Water politics is not an emerging field within international relations discourse, nor is it a force insignificant in comparison to other political pressures, such as those of critical infrastructure (for example, petroleum for the United States), or that of strategic geopolitical control (for example, control of the Suez canal or the Persian Gulf). In the context of the Middle East, with a multitude of existing national, subnational, ideological, ethnic, religious and pan-national tensions, conflicts and associations, water politics has already been considered to have played a major role in tensions between Iraq, Syria and Turkey in 1990, when Turkey commenced the Southeastern Anatolia Project (also known as GAP) to dam sections of the Euphrates and Tigris rivers north of the Syrian/Turkey border. Finding themselves without control of their waterways, Syria and Iraq formed an alliance, ignoring the previous disputes which had divided them, to confront the issue of water control. Iraq and Syria watched with apprehension the construction of the Atatürk Dam in Turkey and a projected system of 22 dams on the Tigris and Euphrates rivers.[24]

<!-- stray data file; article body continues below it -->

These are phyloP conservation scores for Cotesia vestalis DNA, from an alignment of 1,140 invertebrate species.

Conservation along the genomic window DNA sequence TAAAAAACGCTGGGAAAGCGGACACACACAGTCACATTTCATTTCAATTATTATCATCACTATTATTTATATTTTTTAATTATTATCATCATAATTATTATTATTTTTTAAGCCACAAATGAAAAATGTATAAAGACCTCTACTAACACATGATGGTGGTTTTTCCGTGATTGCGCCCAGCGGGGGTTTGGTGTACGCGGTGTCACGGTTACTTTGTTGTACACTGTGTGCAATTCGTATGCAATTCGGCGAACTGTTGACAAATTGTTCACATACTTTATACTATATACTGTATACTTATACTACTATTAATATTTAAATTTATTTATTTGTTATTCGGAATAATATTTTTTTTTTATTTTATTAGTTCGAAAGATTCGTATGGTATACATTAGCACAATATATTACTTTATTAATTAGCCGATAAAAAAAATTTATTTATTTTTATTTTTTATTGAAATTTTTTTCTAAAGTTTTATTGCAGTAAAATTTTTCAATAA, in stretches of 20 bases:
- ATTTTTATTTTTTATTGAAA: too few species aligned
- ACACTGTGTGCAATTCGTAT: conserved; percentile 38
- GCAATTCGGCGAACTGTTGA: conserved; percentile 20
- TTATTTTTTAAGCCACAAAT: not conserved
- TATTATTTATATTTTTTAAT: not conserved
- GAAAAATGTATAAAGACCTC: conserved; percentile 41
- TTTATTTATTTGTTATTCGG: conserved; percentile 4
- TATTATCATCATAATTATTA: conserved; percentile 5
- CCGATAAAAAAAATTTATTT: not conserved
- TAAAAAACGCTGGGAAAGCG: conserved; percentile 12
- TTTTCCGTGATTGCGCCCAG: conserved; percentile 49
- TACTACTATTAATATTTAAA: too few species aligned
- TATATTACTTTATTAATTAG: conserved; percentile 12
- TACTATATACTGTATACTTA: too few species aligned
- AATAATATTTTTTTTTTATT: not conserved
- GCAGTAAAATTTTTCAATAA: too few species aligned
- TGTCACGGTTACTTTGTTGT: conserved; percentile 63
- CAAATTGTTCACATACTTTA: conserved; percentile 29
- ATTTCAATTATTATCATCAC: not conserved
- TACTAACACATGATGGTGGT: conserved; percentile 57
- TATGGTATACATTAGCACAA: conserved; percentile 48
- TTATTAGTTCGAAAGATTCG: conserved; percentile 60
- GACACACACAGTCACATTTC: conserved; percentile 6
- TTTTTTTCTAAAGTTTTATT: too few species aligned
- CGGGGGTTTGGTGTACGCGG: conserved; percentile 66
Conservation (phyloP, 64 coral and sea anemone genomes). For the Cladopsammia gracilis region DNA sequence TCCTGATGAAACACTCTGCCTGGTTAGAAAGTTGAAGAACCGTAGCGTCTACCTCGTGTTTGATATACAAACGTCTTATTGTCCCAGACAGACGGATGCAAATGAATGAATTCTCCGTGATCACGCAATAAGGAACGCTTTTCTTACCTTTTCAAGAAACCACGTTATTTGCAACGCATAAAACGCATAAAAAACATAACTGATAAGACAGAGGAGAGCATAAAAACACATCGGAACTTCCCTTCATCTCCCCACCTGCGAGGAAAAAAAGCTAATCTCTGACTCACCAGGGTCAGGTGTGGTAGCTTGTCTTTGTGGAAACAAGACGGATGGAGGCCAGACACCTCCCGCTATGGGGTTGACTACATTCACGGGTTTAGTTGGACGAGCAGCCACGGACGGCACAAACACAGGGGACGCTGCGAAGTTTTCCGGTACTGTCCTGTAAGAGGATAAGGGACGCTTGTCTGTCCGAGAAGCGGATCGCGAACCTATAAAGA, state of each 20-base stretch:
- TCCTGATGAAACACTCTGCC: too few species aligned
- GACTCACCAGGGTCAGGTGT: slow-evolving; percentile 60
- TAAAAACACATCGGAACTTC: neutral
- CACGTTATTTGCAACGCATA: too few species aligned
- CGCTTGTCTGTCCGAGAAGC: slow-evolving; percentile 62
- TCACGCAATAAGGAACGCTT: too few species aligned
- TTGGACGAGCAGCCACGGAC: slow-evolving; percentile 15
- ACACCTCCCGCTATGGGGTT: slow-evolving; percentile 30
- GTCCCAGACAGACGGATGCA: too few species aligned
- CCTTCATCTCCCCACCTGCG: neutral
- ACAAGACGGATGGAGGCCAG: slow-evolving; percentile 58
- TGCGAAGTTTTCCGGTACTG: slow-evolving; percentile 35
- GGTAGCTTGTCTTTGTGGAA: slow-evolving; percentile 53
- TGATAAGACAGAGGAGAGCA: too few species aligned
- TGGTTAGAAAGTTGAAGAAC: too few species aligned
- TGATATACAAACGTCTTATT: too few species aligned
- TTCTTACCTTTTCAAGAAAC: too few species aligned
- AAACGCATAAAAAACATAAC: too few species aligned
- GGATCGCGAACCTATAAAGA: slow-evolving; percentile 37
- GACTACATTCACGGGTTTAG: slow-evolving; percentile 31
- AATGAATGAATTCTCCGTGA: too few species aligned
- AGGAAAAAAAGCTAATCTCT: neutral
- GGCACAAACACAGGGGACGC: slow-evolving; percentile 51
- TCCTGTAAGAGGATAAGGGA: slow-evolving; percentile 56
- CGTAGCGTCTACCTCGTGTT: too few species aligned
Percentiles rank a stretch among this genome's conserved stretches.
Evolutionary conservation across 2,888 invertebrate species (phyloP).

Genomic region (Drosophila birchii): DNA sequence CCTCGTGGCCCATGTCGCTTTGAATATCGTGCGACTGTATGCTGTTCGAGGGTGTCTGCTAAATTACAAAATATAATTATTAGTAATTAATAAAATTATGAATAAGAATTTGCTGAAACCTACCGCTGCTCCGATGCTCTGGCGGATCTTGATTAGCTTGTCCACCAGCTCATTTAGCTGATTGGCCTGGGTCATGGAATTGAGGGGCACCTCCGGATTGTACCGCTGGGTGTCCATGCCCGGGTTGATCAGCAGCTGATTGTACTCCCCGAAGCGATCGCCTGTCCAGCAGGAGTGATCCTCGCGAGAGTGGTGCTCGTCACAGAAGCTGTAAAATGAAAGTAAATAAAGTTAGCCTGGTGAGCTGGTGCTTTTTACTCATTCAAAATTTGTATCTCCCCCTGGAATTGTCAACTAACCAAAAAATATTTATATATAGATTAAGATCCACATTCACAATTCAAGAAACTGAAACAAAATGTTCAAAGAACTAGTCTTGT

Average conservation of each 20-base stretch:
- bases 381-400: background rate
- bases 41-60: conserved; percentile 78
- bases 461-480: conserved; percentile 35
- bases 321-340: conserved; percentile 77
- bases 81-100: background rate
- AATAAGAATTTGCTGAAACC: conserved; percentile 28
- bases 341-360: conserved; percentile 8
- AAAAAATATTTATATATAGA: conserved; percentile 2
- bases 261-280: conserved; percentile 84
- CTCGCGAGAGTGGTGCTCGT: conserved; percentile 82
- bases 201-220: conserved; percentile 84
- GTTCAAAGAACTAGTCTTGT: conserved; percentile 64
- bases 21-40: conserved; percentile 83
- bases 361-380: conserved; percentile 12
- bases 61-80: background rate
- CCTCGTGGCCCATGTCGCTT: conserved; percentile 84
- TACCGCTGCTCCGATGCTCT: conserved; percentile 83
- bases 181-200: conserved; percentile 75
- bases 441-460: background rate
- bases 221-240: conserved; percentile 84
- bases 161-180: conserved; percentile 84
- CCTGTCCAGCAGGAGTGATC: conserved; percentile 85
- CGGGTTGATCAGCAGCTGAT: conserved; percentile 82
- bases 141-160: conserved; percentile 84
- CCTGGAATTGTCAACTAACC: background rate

Within the Middle East, all major rivers cross at least one international border, with rivers like the Tigris and Euphrates crossing through three major Middle Eastern nations. This means that the nations, cities and towns downstream from the next are hugely effected by the actions and decisions of other groups they have little practical control over. In particular this is evident with the cutting of water supply from one nation to the next, just as issues of air pollution affect the states surrounding that which is producing the pollution initially. It is believed that up to 50% of water required for any specific state within the Middle East finds its source in another state.